Not everyone got it so wrong. Wired recently called the experiment "mixed" and concluded that "The building took more time and money to build than originally promised." National Real Estate Investor pronounced, "Those savings didn’t materialize at Dean Street."
Still, the latter article quoted former Forest City executive Roger Krulak, whose new company Full Stack Modular bought the business (for an unspecified sum): "I would say to [sic] cost of modular construction is 80 percent of the cost of conventional construction.”
Note Krulak's use of conditional language. Indeed, that's how proponents were talking four years ago, before the real-world test that proved it wrong. In fact, that figure was more aspiration than guarantee.
Early On, 20 Percent Was a Hope
In November 2011, New York magazine reported that "the whole process is designed to shave as much as 20 percent off construction costs." Fast Company quoted Forest City Ratner CEO MaryAnne Gilmartin as "figur[ing] the modular experiment could potentially shave 10% to 20% off her costs."
John Dolan, a project executive with Skanska, told Curbed, "We estimated that it's around 12 to 15 percent in savings."
Gothamist reported that the builders expected to get faster and thus save more: "As of now, the units are around 10 percent cheaper than their conventional counterparts, though [Forest City's] Melissa Burch... anticipates savings of up to 30 percent as the technique is perfected."
Shifting Goals on Timing
Skanska's Dolan, by the way, said they expected to be finished in 18 months, compared with 24 months for conventional construction. But that benchmark was fuzzy.
Hubris and Hype Versus Reality
The modular story reflects hubris, hype, and an often unskeptical press. Forest City placed enthusiastic articles in Gizmodo, Gothamist. Fast Company, and Forbes, even as construction was troubled. Krulak, ironically enough, got a Breakthrough Award from Popular Mechanics just as the problems mounted.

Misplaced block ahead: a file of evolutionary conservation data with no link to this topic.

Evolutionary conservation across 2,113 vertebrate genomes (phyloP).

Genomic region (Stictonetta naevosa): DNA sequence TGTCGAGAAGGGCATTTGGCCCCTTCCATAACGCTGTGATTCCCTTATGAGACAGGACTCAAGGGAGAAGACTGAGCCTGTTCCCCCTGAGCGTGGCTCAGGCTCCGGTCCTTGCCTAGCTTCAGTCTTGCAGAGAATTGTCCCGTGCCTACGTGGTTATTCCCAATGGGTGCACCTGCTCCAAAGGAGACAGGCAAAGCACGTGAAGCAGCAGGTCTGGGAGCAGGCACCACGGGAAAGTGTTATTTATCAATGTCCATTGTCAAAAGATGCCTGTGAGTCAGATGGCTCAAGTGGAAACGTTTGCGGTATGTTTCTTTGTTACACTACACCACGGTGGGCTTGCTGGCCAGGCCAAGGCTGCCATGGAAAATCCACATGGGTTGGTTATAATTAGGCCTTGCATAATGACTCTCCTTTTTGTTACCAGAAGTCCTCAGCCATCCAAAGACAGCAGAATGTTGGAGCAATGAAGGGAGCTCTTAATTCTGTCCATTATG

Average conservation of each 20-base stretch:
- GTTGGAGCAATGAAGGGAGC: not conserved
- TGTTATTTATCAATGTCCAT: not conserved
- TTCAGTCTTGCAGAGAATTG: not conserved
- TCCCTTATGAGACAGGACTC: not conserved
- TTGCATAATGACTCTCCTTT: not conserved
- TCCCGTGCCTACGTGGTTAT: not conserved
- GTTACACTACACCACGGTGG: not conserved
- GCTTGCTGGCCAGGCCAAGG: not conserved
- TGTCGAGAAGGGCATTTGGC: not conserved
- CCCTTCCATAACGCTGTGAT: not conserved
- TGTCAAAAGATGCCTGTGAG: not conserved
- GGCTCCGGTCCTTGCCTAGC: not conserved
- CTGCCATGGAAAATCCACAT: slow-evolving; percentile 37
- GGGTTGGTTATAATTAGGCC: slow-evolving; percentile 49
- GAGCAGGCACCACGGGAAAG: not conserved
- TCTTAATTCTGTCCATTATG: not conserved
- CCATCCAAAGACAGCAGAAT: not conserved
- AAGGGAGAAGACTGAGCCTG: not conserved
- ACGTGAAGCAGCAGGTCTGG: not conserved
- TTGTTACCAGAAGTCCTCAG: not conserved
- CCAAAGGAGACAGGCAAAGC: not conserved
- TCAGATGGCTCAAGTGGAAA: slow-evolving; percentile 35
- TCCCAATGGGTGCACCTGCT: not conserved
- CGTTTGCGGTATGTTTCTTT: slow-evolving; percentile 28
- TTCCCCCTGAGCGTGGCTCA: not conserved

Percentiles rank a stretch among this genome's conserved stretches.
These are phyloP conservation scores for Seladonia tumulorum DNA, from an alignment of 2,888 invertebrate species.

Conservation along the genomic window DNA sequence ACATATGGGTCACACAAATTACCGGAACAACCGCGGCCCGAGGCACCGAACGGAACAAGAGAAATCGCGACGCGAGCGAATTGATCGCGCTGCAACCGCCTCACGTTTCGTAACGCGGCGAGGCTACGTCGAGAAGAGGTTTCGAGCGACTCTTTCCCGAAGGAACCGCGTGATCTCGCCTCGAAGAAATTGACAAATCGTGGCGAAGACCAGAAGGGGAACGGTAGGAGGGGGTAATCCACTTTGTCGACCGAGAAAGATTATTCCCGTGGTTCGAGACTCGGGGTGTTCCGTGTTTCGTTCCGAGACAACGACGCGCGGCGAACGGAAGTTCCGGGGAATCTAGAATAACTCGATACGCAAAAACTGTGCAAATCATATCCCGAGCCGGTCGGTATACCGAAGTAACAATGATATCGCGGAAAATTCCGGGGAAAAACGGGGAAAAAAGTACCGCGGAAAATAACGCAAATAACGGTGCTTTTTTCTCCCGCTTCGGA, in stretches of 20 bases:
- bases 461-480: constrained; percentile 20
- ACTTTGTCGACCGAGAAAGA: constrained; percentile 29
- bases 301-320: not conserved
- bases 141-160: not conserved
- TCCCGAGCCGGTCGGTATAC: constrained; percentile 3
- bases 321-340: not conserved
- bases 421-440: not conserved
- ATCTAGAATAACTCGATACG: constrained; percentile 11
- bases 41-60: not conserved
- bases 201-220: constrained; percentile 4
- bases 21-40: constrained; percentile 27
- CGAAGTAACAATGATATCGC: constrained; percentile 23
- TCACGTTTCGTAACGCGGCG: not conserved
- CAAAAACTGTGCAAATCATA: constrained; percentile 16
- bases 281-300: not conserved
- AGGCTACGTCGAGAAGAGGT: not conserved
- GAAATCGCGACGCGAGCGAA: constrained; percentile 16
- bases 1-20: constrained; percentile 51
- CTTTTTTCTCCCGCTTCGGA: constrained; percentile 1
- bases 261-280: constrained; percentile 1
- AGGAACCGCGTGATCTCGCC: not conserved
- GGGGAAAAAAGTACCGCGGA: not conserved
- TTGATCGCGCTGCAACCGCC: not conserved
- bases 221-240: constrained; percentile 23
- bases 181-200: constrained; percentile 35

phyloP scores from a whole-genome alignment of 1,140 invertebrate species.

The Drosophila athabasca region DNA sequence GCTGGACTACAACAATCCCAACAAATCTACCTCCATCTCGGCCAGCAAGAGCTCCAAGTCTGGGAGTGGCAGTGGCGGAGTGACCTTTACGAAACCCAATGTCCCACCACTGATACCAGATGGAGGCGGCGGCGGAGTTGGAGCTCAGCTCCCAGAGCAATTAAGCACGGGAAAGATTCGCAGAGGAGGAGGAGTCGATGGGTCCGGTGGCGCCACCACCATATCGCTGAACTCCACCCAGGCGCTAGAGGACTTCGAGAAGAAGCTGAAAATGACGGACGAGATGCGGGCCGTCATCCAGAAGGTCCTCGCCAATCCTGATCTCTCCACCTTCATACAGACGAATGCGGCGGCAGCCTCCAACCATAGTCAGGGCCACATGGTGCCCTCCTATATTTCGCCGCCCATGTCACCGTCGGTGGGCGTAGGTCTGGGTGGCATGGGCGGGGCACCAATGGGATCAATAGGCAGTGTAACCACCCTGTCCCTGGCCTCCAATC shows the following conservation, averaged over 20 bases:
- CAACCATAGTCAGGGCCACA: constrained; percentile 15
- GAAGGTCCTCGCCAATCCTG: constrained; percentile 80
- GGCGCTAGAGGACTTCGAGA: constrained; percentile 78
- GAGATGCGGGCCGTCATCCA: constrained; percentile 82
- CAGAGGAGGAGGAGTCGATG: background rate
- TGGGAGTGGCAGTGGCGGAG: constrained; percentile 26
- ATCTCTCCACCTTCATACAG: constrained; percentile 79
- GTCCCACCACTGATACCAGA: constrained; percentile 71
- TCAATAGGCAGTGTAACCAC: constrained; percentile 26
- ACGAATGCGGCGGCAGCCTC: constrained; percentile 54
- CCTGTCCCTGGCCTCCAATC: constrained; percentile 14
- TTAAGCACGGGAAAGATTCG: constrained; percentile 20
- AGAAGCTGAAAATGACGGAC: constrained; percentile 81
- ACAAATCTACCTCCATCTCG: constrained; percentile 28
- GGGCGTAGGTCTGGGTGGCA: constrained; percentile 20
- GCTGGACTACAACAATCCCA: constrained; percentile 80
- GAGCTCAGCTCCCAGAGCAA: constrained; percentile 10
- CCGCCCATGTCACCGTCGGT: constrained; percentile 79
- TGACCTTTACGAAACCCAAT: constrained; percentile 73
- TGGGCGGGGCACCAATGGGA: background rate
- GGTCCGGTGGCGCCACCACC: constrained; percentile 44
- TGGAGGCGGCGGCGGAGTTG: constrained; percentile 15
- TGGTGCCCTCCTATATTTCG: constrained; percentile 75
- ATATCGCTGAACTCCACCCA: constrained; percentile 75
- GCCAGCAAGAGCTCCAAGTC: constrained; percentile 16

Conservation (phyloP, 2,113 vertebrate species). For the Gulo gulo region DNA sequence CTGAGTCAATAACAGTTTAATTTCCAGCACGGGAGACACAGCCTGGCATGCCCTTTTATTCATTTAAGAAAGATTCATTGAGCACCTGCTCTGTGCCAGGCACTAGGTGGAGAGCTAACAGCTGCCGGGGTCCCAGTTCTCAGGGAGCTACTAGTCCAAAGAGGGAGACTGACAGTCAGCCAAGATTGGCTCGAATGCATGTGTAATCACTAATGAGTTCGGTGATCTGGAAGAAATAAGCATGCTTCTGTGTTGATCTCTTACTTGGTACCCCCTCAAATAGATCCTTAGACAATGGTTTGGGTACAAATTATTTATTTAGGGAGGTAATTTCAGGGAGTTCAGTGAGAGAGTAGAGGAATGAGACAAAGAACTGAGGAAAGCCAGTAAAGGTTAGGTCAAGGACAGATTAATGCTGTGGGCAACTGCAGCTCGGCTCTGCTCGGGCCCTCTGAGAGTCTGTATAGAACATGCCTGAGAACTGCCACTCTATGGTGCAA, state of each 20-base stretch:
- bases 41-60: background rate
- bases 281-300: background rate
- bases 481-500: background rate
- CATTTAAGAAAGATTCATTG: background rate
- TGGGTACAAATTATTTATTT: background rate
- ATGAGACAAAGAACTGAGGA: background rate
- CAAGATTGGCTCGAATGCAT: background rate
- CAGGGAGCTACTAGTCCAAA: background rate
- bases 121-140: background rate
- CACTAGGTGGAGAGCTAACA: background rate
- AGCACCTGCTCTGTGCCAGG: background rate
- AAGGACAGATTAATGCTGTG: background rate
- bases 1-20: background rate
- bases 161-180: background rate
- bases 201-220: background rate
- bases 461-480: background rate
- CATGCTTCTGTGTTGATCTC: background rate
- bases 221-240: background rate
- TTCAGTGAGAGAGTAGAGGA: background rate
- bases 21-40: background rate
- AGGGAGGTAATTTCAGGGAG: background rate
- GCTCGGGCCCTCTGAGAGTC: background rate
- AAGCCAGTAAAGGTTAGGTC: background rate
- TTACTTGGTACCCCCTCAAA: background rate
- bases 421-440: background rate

The structure suffered leaks, mold emerged, and the first four floors "were largely gutted," a state monitor reported, in documents I acquired through a Freedom of Information Law request.
The builders got so skittish that, on two floors, drywall ceilings and walls were omitted from modules, to be installed later—thus undermining the modular concept. When Forest City announced the start of B2’s 11th floor, after a delay, it announced the need to realign 10th floor modules both horizontally and vertically.
Builders couldn't install wood flooring as planned at the factory, given warranty challenges, so they did so on-site. They did deliver modules with facades attached, unlike some other modular builders, but that didn't work well, so some facades required repair.
Some Lessons Learned
Now we know more about what went wrong. As Krulak told Wired, the diversity of modules--32 types!--meant "we probably went a little overboard on the complexity."
Also, 461 Dean may just have been too tall. Krulak told Fast.Co Design, "Our sweet spot for modular in an urban environment is in the 10-to-18-story, 80,000-to-120,000-square-foot buildings." He told Multi-Housing News his new company would focus on hotels, student housing and multifamily rentals.
Similarly, architect Christopher Sharples of SHoP told Fast.Co Design, in the publication's summary, "After 15 stories, extra brace framing is needed to support the building. Stay under that height, and the building's complexity is significantly less."
Such humility is a far cry from "cracking the code." It should be heeded in any account of 461 Dean's purported savings, as well.
Brooklyn journalist Norman Oder writes the watchdog blog Atlantic Yards/Pacific Park Report, and is working on a book about the project.